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    Thanks, Dave, and I do recall now you had enjoyed the gold wax version and some rye whiskeys.

    You may be right about the wherefores of the seemingly lesser attributes of gold foil. Maybe the continued years in a partly empty tank did result in some changes. Maybe in particular certain volatiles lifted off, as would have occurred with a partly empty glass. Sometimes that improves a drink, but not always.

    Anyway, I would consider a vatting approach to use what you have in the best way (and again not to take away from those who enjoy gold foil as it is). The dryness of the drink would improve a younger whiskey which needs some of that quality. As you don't mind the rye element, use a younger rye whiskey (such as WT rye, which you mentioned) or a rye-oriented bourbon (say, FRSB if you have that, or Grandad 86 or 101). This may refresh the Hirsch or deepen and render more complex the younger whiskeys (depending on the proportions you use). I would be interested in any comments you have on such essays.

    Gary

    N.B. Another suggestion is to blend it with the current Michter's Straight Rye whiskey, the one without an age expression.
    Last edited by Gillman; 08-12-2006 at 01:58.

  8. #38
    Bourbonian of the Year 2002 and Guru
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    I hate having to relearn things I used to know. At least I was able to find a reliable source, guru and sage Tim Sousley. Quote he in 2004:

    "The Michter's 1974 stock was not bottled in 1989, but was transferred from the barrels to stainless steel tanks, effectively ending aging. The initial bottling was in the early Nineties, with another following several years later. The final bottling did not take place until late last year (2003), when Julian Van Winkle (the grandson of Pappy Van Winkle) oversaw that job at Buffalo Trace Distillery in Frankfort, Ky.

    "Some of the 1974 remained in barrel until 1993 and 1994. About 190 cases of 19yo were bottled in '93 (and is a very rare find). Considerably more 20yo was bottled in 1994, and all of it is gone unless a stray bottle can be found at some out-of-the-way liquor store.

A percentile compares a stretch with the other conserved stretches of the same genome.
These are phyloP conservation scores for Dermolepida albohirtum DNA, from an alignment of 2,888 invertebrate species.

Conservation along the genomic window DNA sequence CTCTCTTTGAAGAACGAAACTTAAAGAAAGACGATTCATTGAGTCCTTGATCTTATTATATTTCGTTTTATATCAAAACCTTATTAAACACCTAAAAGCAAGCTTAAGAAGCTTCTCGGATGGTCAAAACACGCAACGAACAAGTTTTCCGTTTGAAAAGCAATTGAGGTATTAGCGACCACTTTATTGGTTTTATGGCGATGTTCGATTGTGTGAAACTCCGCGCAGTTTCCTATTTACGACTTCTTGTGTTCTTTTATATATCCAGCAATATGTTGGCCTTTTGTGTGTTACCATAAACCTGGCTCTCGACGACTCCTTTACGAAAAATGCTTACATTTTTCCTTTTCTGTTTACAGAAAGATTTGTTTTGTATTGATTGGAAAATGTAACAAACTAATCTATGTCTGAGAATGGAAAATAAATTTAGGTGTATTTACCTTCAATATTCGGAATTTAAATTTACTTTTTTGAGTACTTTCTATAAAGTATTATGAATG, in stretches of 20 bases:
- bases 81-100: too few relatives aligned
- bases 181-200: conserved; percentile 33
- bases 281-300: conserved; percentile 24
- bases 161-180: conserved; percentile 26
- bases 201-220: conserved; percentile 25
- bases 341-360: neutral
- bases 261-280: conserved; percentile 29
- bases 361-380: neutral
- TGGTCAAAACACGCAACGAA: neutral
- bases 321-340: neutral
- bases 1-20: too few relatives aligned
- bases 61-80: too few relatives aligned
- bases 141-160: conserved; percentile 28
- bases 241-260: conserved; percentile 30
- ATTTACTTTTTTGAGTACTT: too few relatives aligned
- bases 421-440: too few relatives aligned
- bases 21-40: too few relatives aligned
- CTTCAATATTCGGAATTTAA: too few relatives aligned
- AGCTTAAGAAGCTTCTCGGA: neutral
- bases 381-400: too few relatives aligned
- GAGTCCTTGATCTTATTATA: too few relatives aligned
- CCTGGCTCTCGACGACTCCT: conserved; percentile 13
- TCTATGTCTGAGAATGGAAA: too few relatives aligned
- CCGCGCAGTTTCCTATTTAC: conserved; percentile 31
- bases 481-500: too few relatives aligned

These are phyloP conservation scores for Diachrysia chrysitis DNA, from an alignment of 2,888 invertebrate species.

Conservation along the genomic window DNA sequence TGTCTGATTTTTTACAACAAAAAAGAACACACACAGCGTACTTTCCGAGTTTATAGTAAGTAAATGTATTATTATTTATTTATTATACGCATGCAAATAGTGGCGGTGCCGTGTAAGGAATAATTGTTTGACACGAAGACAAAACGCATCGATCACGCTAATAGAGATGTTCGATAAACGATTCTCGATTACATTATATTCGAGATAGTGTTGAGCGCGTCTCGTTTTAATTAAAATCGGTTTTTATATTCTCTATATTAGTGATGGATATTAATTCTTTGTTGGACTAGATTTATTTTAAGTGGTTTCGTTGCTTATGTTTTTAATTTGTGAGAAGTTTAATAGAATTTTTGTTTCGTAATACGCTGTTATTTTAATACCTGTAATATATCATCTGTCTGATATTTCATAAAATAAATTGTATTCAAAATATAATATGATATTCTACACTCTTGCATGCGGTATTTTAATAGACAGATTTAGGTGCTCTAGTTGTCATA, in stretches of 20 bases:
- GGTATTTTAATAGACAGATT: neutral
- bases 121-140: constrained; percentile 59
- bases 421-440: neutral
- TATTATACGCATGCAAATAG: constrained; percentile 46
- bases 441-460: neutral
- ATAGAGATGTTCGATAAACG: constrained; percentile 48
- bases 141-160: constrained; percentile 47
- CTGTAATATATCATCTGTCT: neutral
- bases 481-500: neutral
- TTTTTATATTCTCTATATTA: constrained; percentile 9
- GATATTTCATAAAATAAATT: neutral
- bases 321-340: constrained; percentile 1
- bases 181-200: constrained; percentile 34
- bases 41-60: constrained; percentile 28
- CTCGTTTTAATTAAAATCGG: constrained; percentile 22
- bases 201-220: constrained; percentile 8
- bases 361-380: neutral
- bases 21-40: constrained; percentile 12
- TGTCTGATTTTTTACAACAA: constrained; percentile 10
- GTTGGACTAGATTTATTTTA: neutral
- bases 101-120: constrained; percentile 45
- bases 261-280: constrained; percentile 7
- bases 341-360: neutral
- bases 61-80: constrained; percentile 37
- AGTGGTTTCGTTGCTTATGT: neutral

The Hue family of Covington, Ky. (owners of the Cork 'n Bottle liquor stores) sold the rights to the remaining Hirsch 16yo to Henry Preiss of Preiss Imports (San Francisco) last fall. Mr. Preiss recently told me that about 2,500 cases of it -- the most recent bottling -- is in warehouse. Afer that, original Michter's will remain only in collections -- and myth."

    I have seen some other sources that say Adolph Hirsch, a former Schenley executive, was involved early on, but those sources aren't as reliable as Tim, so I can't consider that confirmed. I can confirm that Hirsch was in the liquor business and was a close associate of Emil Schwarzhaupt and Leo Gerngross, who owned the Bernheim Distillery after 1993 and sold whiskey under the I.W. Harper, Old Charter and Belmont brands. Both Gerngross and Hirsch served as president of the Emil Schwarzhaupt Foundation. Although Bernheim was and is in Louisville, the business was run from Chicago.

    Gerngross and Schwarzhaupt sold Bernheim to Schenley in 1937.
    Last edited by cowdery; 08-12-2006 at 03:34.

  9. #39
    Quote Originally Posted by cowdery
    I hate having to relearn things I used to know. At least I was able to find a reliable source, guru and sage Tim Sousley. Quote he in 2004:

    "The Michter's 1974 stock was not bottled in 1989, but was transferred from the barrels to stainless steel tanks, effectively ending aging. The initial bottling was in the early Nineties...

    Aaarghhh! This is how my life goes, folks -- having just learned that my opinion in valued by 'Mr. Bourbon', I find that my sloppy syntax may immediately devalue it.
    Rereading the first line that Chuck quotes, I realize it seems to imply that the transfer from oak to stainless steel took place in 1989, when my intent was simply to imply the order in which it occurred. I think the first, early-90s bottling came more or less simultaneously with the tanking, hence its 16yo status.
    Otherwise, however, the sequence is as I learned it from Mssrs. Van Winkle, Preiss, et al.
    Tim

  10. #40
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    Sounds like the blue wax (which I've never had) might not have been tanked, or for a very short time. Maybe that explains peoples' view (some people anyway as I recall) that it was the best. The gold wax was good too though and I did a side-by-side with a gold foil. I thought the wax was better but not by that much, I could see that for some the difference is immaterial. On the other hand, small differences can mean a lot for some. I know in beer tasting small differences between batches affect my view of them but for some of my friends they just don't care or see the differences. Different strokes for different folks, as they say..

    Gary